SD House OKs adding dollar to Deadwood lodging tax
PIERRE -- The state House of Representatives gave final legislative approval Monday to let Deadwood add a dollar to its nightly lodging tax.
The vote was 39-31. House Speaker Brian Gosch, of Rapid City, ruled that the bill needed only a simple majority because it didn't directly raise a tax.
The legislation, SB 98, now goes to Gov. Dennis Daugaard for his decision whether to sign it into law.
It would allow Deadwood city officials to raise the occupancy tax per night to $3 from the present $2. The increase wouldn't apply in any other city in South Dakota.
Rep. Fred Romkema said Deadwood's gambling casinos generate millions of dollars annually for state government, local school districts and local governments in Lawrence County.
Romkema, R-Spearfish, said it's permissive legislation, and Deadwood gaming businesses are going through some "hard times."
Speaking against the bill, Rep. Don Haggar said Deadwood officials committed most of the revenue from the $2 tax to pay for a project.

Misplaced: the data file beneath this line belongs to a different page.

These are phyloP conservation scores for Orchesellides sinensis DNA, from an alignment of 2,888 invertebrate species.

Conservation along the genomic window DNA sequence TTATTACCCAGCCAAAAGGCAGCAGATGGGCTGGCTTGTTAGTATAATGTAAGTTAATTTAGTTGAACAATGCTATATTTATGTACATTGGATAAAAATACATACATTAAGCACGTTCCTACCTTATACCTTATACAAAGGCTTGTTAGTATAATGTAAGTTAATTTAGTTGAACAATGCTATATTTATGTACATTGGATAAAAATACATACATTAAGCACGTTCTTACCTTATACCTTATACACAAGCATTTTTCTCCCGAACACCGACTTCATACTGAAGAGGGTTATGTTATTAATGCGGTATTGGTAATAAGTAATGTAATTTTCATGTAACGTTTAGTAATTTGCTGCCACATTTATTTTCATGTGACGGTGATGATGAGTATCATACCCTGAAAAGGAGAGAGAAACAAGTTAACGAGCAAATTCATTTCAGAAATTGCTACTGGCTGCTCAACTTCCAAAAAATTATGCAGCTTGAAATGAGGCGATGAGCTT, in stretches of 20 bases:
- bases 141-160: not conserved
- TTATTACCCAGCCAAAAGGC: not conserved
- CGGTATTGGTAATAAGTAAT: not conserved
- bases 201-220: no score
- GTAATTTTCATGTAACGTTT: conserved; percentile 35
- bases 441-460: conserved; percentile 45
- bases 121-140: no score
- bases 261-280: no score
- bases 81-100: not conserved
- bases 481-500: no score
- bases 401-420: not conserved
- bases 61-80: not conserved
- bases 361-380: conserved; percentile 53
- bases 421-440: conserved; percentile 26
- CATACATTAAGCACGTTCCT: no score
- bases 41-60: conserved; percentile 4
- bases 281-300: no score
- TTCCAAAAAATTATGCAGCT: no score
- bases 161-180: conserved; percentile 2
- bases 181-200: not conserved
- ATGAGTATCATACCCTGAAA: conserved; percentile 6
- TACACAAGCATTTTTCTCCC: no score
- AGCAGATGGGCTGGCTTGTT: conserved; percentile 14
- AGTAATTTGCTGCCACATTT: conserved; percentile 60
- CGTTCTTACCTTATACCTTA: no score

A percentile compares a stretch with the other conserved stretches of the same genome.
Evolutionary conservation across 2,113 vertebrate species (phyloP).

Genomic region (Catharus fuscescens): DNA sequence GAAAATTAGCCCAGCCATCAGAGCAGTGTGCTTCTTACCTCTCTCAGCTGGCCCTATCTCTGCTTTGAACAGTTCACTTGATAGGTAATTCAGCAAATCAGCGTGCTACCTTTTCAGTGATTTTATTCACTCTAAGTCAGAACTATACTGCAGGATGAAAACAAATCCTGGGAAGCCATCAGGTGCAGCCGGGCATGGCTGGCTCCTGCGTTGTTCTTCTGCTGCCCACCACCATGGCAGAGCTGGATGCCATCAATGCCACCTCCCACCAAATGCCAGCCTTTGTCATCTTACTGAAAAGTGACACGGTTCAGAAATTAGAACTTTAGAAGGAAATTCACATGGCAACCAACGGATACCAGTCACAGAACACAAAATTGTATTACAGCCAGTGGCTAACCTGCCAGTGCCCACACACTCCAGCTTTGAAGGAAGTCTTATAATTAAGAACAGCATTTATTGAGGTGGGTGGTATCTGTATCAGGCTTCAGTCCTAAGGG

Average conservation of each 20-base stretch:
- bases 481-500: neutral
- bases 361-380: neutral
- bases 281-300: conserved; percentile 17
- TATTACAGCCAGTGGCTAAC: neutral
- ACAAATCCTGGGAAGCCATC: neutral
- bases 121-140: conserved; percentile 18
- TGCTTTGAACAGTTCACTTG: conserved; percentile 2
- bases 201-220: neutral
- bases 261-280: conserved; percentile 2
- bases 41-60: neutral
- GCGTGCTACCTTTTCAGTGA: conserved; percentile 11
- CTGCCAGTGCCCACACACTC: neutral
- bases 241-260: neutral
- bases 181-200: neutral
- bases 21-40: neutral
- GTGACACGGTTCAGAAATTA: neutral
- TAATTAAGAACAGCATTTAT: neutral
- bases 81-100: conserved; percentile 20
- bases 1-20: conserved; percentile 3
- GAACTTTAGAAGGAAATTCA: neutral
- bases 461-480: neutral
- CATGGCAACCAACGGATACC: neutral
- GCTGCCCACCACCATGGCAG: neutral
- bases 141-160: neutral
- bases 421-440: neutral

"It's a tax increase, is the way I look at it," Haggar, R-Sioux Falls, said.
Deadwood's leaders deserve praise because they keep trying to find ways to strengthen the local economy, House Democratic leader Bernie Hunhoff, of Yankton, said.
"Why do we want to sit here and second-guess a town that is leading the way in America re-inventing itself?" Hunhoff said. "We should be applauding Deadwood, cheering them, and looking for ways to copy that in 200 towns across South Dakota."
The Senate approved the bill 18-16 on Feb. 10.
Rep. David Novstrup, R-Aberdeen, said Monday that Deadwood is using the occupancy-tax revenues in a legally appropriate way. The question is equitable treatment of all communities, Novstrup said.
"It should be open to everybody. Or it should stay the same for everybody," Novstrup said.
Rep. Timothy Johns, R-Lead, said the additional dollar could be used for promoting the Black Hills.
Rep. Dennis Feickert, D-Aberdeen, said he hasn't heard opposition from other communities and they could request a similar increase.
The Legislature extended the tourism tax last year and the Deadwood dollar was another request for a tax increase, according to Rep. Brock Greenfield, R-Clark.
"We need to be very careful," he said. "There will be others back here next year."
Greenfield said the revenue is predicted to be about $240,000 for Deadwood from the increase, and that will lead to other communities considering how they could gain from another dollar, too.
"So they will step up to the trough if this is successful," he said. "What we do here establishes precedent."
Deadwood has committed the current revenue from 95 percent of the lodging rooms, according to Rep. Lance Carson, R-Mitchell.
"I think we ought to hold them to that," Carson said. "They knew what they were giving away."